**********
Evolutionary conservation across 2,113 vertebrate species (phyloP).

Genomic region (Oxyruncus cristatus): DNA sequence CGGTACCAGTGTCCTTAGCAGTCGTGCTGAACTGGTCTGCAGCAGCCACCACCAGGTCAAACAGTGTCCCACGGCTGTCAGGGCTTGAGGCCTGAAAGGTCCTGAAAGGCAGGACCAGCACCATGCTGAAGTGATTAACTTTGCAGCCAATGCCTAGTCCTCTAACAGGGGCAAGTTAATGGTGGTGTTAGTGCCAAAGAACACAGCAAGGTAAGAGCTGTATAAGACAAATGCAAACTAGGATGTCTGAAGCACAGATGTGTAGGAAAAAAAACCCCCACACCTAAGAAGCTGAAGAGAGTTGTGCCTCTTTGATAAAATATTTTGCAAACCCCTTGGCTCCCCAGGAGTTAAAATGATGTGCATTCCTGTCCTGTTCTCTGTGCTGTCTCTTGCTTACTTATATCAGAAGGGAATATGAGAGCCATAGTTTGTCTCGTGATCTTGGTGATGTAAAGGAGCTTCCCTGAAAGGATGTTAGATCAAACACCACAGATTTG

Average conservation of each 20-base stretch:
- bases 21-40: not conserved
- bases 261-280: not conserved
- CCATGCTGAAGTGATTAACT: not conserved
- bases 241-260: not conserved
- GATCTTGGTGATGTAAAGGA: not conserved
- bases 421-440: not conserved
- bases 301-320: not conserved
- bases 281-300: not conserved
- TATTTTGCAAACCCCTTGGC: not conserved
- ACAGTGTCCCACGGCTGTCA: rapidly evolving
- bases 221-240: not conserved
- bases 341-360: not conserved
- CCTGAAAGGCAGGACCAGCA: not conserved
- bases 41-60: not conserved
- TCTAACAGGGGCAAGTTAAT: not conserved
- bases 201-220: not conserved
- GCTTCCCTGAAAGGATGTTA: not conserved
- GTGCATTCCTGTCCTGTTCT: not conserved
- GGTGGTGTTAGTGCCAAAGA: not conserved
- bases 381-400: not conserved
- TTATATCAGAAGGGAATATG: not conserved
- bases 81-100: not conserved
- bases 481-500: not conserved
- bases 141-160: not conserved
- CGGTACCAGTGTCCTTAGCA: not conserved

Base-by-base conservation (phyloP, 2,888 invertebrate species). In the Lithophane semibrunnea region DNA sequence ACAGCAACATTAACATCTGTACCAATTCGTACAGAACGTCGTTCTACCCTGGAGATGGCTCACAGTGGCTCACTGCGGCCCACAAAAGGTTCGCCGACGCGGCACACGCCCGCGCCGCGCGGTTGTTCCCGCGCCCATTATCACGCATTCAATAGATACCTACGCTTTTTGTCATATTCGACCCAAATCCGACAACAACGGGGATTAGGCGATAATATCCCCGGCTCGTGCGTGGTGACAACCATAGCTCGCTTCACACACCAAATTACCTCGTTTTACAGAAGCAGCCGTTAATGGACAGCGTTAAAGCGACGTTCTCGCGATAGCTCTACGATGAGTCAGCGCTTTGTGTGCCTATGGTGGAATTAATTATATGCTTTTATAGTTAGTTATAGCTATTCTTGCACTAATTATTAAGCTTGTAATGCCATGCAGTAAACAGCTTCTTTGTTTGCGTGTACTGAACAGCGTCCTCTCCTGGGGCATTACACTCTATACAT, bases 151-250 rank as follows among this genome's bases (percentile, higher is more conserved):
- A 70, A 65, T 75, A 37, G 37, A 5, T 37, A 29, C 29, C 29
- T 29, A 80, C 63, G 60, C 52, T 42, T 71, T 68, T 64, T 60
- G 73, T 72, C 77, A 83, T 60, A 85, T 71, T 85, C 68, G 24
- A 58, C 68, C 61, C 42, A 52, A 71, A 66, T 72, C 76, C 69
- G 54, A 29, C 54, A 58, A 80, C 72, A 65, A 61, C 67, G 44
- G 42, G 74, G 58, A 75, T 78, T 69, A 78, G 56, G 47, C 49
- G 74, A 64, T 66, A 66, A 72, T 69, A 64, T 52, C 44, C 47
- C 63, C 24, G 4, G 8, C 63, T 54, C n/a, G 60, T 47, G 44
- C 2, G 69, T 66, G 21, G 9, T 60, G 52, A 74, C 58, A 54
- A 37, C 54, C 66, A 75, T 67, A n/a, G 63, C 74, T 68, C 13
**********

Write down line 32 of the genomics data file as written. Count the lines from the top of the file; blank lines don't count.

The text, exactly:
- G 73, T 72, C 77, A 83, T 60, A 85, T 71, T 85, C 68, G 24